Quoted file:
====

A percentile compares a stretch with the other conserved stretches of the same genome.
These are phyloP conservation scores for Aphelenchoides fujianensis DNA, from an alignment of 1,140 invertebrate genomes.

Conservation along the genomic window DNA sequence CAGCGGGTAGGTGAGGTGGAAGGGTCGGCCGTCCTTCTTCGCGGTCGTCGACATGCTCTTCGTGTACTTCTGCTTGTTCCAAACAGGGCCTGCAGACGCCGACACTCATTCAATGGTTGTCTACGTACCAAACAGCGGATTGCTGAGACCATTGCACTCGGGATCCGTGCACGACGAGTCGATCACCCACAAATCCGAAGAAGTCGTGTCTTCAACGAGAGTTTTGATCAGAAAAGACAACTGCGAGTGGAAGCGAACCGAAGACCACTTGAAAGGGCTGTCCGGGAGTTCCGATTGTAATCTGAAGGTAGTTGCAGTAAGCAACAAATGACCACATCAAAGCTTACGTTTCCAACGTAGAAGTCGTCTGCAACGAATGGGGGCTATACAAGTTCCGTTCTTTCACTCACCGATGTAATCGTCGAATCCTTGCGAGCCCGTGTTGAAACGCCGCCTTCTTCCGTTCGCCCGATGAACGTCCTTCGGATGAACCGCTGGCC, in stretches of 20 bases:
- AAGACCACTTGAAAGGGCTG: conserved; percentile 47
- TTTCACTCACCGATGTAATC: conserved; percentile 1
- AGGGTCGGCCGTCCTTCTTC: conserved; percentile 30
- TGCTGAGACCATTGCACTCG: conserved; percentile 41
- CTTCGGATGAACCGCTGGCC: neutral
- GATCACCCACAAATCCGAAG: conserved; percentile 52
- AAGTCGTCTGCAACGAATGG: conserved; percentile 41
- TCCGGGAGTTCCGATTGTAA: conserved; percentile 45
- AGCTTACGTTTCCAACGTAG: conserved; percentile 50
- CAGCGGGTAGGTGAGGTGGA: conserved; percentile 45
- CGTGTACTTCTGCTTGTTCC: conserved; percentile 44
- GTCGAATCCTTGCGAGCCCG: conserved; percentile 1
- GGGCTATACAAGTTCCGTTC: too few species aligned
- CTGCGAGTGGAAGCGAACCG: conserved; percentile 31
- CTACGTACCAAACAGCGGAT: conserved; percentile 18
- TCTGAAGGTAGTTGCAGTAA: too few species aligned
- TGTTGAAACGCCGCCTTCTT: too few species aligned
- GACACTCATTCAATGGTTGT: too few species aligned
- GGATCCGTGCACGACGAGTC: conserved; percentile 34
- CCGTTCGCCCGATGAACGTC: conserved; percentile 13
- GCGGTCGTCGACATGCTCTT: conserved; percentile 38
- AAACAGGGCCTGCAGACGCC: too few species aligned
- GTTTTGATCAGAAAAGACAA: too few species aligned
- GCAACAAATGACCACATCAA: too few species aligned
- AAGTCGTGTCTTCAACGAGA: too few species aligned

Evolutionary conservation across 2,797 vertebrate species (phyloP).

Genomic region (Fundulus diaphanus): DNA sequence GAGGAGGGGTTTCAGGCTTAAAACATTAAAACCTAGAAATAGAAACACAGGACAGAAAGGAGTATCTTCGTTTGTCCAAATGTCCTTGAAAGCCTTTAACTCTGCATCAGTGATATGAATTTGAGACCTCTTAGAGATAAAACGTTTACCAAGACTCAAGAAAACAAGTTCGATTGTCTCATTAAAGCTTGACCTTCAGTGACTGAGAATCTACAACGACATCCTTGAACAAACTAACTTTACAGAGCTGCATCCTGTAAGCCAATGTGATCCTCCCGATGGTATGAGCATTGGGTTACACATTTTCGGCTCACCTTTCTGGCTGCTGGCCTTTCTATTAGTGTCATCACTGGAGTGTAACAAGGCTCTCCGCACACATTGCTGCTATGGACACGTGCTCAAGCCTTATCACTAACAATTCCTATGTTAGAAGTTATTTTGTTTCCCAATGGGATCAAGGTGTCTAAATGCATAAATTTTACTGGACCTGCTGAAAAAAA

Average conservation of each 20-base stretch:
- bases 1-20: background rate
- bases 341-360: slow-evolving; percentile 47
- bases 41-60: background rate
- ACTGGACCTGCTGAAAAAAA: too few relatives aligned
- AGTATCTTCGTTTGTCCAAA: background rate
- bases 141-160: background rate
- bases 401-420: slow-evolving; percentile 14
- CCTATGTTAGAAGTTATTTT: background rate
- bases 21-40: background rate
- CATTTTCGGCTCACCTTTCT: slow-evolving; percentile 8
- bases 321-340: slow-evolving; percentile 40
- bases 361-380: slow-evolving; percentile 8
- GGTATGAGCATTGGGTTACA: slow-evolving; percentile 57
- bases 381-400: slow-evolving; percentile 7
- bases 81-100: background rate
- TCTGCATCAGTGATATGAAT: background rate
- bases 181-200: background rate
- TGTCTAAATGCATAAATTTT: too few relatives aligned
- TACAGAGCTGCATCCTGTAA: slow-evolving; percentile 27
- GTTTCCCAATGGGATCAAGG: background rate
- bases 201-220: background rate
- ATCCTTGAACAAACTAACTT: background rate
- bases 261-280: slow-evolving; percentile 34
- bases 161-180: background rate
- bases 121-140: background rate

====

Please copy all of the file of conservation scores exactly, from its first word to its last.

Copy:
A percentile compares a stretch with the other conserved stretches of the same genome.
These are phyloP conservation scores for Aphelenchoides fujianensis DNA, from an alignment of 1,140 invertebrate genomes.

Conservation along the genomic window DNA sequence CAGCGGGTAGGTGAGGTGGAAGGGTCGGCCGTCCTTCTTCGCGGTCGTCGACATGCTCTTCGTGTACTTCTGCTTGTTCCAAACAGGGCCTGCAGACGCCGACACTCATTCAATGGTTGTCTACGTACCAAACAGCGGATTGCTGAGACCATTGCACTCGGGATCCGTGCACGACGAGTCGATCACCCACAAATCCGAAGAAGTCGTGTCTTCAACGAGAGTTTTGATCAGAAAAGACAACTGCGAGTGGAAGCGAACCGAAGACCACTTGAAAGGGCTGTCCGGGAGTTCCGATTGTAATCTGAAGGTAGTTGCAGTAAGCAACAAATGACCACATCAAAGCTTACGTTTCCAACGTAGAAGTCGTCTGCAACGAATGGGGGCTATACAAGTTCCGTTCTTTCACTCACCGATGTAATCGTCGAATCCTTGCGAGCCCGTGTTGAAACGCCGCCTTCTTCCGTTCGCCCGATGAACGTCCTTCGGATGAACCGCTGGCC, in stretches of 20 bases:
- AAGACCACTTGAAAGGGCTG: conserved; percentile 47
- TTTCACTCACCGATGTAATC: conserved; percentile 1
- AGGGTCGGCCGTCCTTCTTC: conserved; percentile 30
- TGCTGAGACCATTGCACTCG: conserved; percentile 41
- CTTCGGATGAACCGCTGGCC: neutral
- GATCACCCACAAATCCGAAG: conserved; percentile 52
- AAGTCGTCTGCAACGAATGG: conserved; percentile 41
- TCCGGGAGTTCCGATTGTAA: conserved; percentile 45
- AGCTTACGTTTCCAACGTAG: conserved; percentile 50
- CAGCGGGTAGGTGAGGTGGA: conserved; percentile 45
- CGTGTACTTCTGCTTGTTCC: conserved; percentile 44
- GTCGAATCCTTGCGAGCCCG: conserved; percentile 1
- GGGCTATACAAGTTCCGTTC: too few species aligned
- CTGCGAGTGGAAGCGAACCG: conserved; percentile 31
- CTACGTACCAAACAGCGGAT: conserved; percentile 18
- TCTGAAGGTAGTTGCAGTAA: too few species aligned
- TGTTGAAACGCCGCCTTCTT: too few species aligned
- GACACTCATTCAATGGTTGT: too few species aligned
- GGATCCGTGCACGACGAGTC: conserved; percentile 34
- CCGTTCGCCCGATGAACGTC: conserved; percentile 13
- GCGGTCGTCGACATGCTCTT: conserved; percentile 38
- AAACAGGGCCTGCAGACGCC: too few species aligned
- GTTTTGATCAGAAAAGACAA: too few species aligned
- GCAACAAATGACCACATCAA: too few species aligned
- AAGTCGTGTCTTCAACGAGA: too few species aligned

Evolutionary conservation across 2,797 vertebrate species (phyloP).

Genomic region (Fundulus diaphanus): DNA sequence GAGGAGGGGTTTCAGGCTTAAAACATTAAAACCTAGAAATAGAAACACAGGACAGAAAGGAGTATCTTCGTTTGTCCAAATGTCCTTGAAAGCCTTTAACTCTGCATCAGTGATATGAATTTGAGACCTCTTAGAGATAAAACGTTTACCAAGACTCAAGAAAACAAGTTCGATTGTCTCATTAAAGCTTGACCTTCAGTGACTGAGAATCTACAACGACATCCTTGAACAAACTAACTTTACAGAGCTGCATCCTGTAAGCCAATGTGATCCTCCCGATGGTATGAGCATTGGGTTACACATTTTCGGCTCACCTTTCTGGCTGCTGGCCTTTCTATTAGTGTCATCACTGGAGTGTAACAAGGCTCTCCGCACACATTGCTGCTATGGACACGTGCTCAAGCCTTATCACTAACAATTCCTATGTTAGAAGTTATTTTGTTTCCCAATGGGATCAAGGTGTCTAAATGCATAAATTTTACTGGACCTGCTGAAAAAAA

Average conservation of each 20-base stretch:
- bases 1-20: background rate
- bases 341-360: slow-evolving; percentile 47
- bases 41-60: background rate
- ACTGGACCTGCTGAAAAAAA: too few relatives aligned
- AGTATCTTCGTTTGTCCAAA: background rate
- bases 141-160: background rate
- bases 401-420: slow-evolving; percentile 14
- CCTATGTTAGAAGTTATTTT: background rate
- bases 21-40: background rate
- CATTTTCGGCTCACCTTTCT: slow-evolving; percentile 8
- bases 321-340: slow-evolving; percentile 40
- bases 361-380: slow-evolving; percentile 8
- GGTATGAGCATTGGGTTACA: slow-evolving; percentile 57
- bases 381-400: slow-evolving; percentile 7
- bases 81-100: background rate
- TCTGCATCAGTGATATGAAT: background rate
- bases 181-200: background rate
- TGTCTAAATGCATAAATTTT: too few relatives aligned
- TACAGAGCTGCATCCTGTAA: slow-evolving; percentile 27
- GTTTCCCAATGGGATCAAGG: background rate
- bases 201-220: background rate
- ATCCTTGAACAAACTAACTT: background rate
- bases 261-280: slow-evolving; percentile 34
- bases 161-180: background rate
- bases 121-140: background rate